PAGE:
The decision was a no-brainer, really.
Considering the loss of life, property and electricity throughout Eastern North Carolina in the wake of Hurricane Matthew and the threat of further devastation from rivers and lakes that are still in the process of rising, there was no way ECU could have — or should have — played its home football game against Navy on Thursday.
But then, even the most obvious courses of action aren’t always taken when money and a certain four-lettered television network are involved. Just ask the ACC, which despite deplorable conditions caused by a killer storm bombarding our state, decided to risk the safety of its participants and fans by playing games at N.C. State, North Carolina and Duke as scheduled Saturday.
It should be noted that the decision to postpone Thursday’s game was made much easier by the fact that both ECU and Navy coincidentally had the same bye week, making the logistics of rescheduling nearly seamless. But that doesn’t change the fact that athletic director Jeff Compher and his school’s administration should be congratulated for having the foresight and courage to make the right choice and put recovery ahead of recreation.
Football is, after all, only a game.
And yet, even though it was the right thing to do and done for all the right reasons, postponing Thursday’s game until Saturday, Nov. 19 was the best thing that could have happened to coach Scottie Montgomery and his reeling band of Pirates.
“You don’t want to say it’s a good thing with everything going on,” Montgomery said on Tuesday. “But it’s beneficial for us right now.”
ECU would have been put at an incredibly unfair competitive disadvantage had it had been forced to play Thursday because of the difficulty it had in getting home from last Saturday’s loss at South Florida.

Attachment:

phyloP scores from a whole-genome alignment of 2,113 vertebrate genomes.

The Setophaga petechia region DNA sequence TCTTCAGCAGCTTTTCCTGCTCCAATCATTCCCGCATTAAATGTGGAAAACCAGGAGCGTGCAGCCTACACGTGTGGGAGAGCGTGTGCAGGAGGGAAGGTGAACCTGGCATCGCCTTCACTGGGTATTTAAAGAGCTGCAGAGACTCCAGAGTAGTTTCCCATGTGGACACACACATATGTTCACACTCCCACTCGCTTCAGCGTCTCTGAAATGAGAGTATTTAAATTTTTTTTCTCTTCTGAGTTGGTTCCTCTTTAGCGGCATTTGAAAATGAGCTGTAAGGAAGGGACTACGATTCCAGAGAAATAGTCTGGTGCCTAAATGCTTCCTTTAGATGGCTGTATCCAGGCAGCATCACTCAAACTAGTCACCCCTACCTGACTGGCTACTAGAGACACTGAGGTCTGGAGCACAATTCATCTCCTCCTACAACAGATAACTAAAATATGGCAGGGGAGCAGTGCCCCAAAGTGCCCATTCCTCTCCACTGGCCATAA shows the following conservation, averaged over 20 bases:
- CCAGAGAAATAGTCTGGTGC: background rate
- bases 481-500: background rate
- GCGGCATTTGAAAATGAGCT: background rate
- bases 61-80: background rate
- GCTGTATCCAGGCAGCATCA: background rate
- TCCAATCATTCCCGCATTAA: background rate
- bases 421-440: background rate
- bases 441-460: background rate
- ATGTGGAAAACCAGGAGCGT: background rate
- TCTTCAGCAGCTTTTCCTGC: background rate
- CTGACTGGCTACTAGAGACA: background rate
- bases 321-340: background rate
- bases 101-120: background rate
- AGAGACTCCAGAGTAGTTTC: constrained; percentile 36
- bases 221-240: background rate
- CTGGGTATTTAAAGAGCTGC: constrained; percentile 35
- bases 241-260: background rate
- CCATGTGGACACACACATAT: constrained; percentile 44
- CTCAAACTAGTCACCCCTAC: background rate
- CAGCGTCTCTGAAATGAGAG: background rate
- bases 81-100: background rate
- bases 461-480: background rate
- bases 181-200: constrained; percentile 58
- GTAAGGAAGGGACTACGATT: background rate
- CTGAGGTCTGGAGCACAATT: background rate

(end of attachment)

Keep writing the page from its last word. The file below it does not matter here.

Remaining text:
An already short week of preparation promised to get even shorter when the Pirates’ team plane was diverted to Richmond because of the storm, forcing them to make the rest of the trip by bus. They only made it as far as Roanoke Rapids before the hurricane-force winds and torrential rain forced them to spend the night. The team didn’t get back to campus until midday Sunday.
Once there, Montgomery and his administrative staff had to concentrate on finding alternate housing for 26 players that live in low-lying areas in danger of flooding.
By the time all was said and done, the team would have had less than three days to devise and install a game plan, then prepare to execute it against a team coming an upset of then-sixth ranked Houston.
The fact that Navy runs a triple-option attack that has traditionally given ECU fits under the best of circumstances only made the potential task all the more daunting.
“I don’t want to say we didn’t want to play the game, because we want to get back out on the field and have an opportunity to show the world what kind of team we really are,” senior cornerback Dashaun Amos said. “But because we still get to play the game later in the year and we didn’t lose a game, we’re not that mad about it.
“Not only does it give us more of a chance to prepare better, we also get a little more rest on our bodies. That’s also another positive.”
Chief among those recovering physically is quarterback Philip Nelson, who was knocked out of his second straight game with an undisclosed upper body injury after being sacked in the third quarter at USF.
Montgomery said Nelson likely would not have been available had the Navy game been played on Thursday. Now that he has another full week to rest and recover, he’ll have a much better chance of playing at Cincinnati on Oct. 22.
Almost as important as the physical healing is the opportunity ECU has been given to regroup and regain some of the confidence that has been shaken by its unsightly and unexpected four-game losing streak. Montgomery and his staff can also spend extra time at practice working to correct glaring problems on their kick and punt coverage teams, as well as shoring up a defense that has taken a major step back since its strong early start.
Despite its current 2-4 record (0-2 in the AAC), there’s still plenty of time left to turn things around and win the six games necessary for bowl eligibility. Though the circumstances are the worst imaginable, the Pirates have been given the best possible scenario for making that turnaround happen.
“We don’t like negative events,” Amos said. “But any kind of negative event is a bonding thing for us. We look to each other for comfort and help.”
Just as the community around them is doing in the face of a much more serious, real-life crisis.